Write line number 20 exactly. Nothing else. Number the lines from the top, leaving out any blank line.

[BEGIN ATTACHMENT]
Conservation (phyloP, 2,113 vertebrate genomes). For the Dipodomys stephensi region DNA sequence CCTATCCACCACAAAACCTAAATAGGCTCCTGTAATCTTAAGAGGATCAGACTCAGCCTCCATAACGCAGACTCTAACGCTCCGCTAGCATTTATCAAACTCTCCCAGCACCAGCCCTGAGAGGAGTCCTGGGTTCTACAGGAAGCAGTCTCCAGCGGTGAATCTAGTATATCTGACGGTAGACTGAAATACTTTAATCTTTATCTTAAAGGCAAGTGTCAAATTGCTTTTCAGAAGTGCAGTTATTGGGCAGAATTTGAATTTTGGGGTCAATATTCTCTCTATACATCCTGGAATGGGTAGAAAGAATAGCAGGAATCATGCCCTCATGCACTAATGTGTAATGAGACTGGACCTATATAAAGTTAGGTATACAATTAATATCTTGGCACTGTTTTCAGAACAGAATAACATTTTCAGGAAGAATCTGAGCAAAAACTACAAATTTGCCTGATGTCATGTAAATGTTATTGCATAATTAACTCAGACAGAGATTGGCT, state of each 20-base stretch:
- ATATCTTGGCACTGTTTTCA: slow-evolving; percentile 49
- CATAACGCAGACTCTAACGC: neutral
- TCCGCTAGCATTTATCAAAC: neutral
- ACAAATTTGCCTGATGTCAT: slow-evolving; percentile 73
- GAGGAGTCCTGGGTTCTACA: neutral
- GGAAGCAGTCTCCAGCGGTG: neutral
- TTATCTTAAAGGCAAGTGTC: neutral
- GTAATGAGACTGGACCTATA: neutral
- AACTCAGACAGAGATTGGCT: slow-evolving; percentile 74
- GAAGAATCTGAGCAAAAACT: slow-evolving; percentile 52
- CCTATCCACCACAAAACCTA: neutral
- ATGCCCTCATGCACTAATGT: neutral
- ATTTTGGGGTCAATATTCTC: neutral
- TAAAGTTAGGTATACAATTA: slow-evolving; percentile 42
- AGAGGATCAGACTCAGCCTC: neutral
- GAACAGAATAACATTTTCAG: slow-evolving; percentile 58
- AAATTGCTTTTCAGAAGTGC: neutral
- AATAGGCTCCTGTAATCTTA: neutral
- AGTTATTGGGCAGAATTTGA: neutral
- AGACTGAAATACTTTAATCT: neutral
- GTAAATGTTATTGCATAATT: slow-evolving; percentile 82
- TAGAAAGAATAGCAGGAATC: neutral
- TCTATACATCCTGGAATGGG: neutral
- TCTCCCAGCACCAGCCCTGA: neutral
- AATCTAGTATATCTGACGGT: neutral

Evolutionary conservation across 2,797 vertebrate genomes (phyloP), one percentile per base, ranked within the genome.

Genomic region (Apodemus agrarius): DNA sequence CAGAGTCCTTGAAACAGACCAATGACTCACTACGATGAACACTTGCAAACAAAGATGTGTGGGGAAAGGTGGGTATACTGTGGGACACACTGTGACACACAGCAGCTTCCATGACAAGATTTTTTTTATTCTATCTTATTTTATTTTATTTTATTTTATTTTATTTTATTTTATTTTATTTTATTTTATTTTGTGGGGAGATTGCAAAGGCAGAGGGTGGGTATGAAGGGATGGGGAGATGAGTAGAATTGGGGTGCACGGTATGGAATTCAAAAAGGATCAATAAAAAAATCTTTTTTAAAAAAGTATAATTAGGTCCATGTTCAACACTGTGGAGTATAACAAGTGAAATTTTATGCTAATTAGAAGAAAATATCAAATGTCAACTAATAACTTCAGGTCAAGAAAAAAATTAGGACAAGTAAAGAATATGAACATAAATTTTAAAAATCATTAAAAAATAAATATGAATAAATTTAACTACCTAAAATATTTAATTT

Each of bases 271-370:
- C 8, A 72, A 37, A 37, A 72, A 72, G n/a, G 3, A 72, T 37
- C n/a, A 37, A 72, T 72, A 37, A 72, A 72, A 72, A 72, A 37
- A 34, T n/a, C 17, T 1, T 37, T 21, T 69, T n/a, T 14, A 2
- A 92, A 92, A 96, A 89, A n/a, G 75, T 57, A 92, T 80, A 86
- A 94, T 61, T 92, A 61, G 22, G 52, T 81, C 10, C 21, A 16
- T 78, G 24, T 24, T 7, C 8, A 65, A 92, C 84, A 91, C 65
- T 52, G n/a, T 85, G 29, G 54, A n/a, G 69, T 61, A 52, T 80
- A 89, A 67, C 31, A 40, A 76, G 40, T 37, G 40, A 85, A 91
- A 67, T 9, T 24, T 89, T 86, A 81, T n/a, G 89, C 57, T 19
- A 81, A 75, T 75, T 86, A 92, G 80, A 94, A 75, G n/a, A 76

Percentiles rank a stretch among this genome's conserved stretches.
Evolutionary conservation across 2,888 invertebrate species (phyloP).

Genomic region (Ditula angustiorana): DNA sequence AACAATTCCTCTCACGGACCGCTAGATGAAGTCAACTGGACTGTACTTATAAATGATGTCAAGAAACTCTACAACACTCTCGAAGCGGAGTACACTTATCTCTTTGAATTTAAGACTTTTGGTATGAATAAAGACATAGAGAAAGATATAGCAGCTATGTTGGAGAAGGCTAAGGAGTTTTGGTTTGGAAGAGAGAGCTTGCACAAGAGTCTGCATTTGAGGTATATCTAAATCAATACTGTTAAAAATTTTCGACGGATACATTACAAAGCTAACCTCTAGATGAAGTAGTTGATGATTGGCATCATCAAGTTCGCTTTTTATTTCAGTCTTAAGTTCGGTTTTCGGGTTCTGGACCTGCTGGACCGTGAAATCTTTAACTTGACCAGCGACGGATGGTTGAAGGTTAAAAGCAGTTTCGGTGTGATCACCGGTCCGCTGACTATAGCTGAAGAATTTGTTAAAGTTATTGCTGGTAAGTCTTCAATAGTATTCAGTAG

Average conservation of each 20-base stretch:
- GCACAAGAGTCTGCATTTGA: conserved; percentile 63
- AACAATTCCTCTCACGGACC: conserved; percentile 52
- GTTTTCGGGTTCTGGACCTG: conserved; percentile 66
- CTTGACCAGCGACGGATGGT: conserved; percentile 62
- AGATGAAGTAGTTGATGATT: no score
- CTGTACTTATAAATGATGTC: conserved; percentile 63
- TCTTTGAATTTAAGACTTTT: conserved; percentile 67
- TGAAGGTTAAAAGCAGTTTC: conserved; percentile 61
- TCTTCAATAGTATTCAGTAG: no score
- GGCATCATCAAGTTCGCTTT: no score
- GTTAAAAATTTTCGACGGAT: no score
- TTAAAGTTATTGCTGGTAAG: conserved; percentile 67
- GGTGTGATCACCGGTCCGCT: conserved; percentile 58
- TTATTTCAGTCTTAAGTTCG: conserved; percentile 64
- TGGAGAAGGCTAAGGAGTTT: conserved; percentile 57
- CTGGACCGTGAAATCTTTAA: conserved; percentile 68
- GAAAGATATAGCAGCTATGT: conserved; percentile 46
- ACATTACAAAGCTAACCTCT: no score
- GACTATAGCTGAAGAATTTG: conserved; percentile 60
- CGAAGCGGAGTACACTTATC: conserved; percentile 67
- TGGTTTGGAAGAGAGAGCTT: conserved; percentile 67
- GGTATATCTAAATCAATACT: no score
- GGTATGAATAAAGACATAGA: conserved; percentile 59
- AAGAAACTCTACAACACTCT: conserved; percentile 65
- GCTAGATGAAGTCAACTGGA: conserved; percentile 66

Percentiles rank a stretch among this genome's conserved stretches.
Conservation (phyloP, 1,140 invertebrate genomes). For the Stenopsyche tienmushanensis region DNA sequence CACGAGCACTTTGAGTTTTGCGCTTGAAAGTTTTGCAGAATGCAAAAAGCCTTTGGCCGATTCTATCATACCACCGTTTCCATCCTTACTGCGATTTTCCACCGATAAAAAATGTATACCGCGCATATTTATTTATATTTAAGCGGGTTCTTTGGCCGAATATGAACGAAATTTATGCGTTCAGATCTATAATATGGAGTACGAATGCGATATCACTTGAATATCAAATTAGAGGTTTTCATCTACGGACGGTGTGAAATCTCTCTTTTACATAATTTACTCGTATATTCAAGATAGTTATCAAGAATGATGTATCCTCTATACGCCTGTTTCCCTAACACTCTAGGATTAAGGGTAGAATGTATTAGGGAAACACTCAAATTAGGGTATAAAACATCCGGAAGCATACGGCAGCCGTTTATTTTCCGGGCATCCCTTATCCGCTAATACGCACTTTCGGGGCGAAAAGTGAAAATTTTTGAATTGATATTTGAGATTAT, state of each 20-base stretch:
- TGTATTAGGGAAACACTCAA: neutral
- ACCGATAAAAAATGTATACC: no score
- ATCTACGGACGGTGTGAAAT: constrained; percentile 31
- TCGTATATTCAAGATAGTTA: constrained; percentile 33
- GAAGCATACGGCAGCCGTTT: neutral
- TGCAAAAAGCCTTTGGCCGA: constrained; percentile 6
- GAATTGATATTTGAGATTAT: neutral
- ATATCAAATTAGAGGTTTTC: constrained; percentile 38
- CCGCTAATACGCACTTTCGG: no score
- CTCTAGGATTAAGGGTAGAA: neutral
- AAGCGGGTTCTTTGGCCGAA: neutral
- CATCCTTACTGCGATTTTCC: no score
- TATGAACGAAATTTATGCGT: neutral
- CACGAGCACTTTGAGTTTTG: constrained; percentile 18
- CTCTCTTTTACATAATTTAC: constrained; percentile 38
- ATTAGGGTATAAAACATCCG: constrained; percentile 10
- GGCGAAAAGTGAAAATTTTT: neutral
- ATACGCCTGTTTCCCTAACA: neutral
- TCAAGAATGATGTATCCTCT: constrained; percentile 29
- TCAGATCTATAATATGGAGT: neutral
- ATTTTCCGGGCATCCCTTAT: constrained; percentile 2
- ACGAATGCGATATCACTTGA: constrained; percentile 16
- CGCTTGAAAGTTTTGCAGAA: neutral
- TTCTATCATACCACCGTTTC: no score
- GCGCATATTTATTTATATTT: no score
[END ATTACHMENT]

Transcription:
- AGTTATTGGGCAGAATTTGA: neutral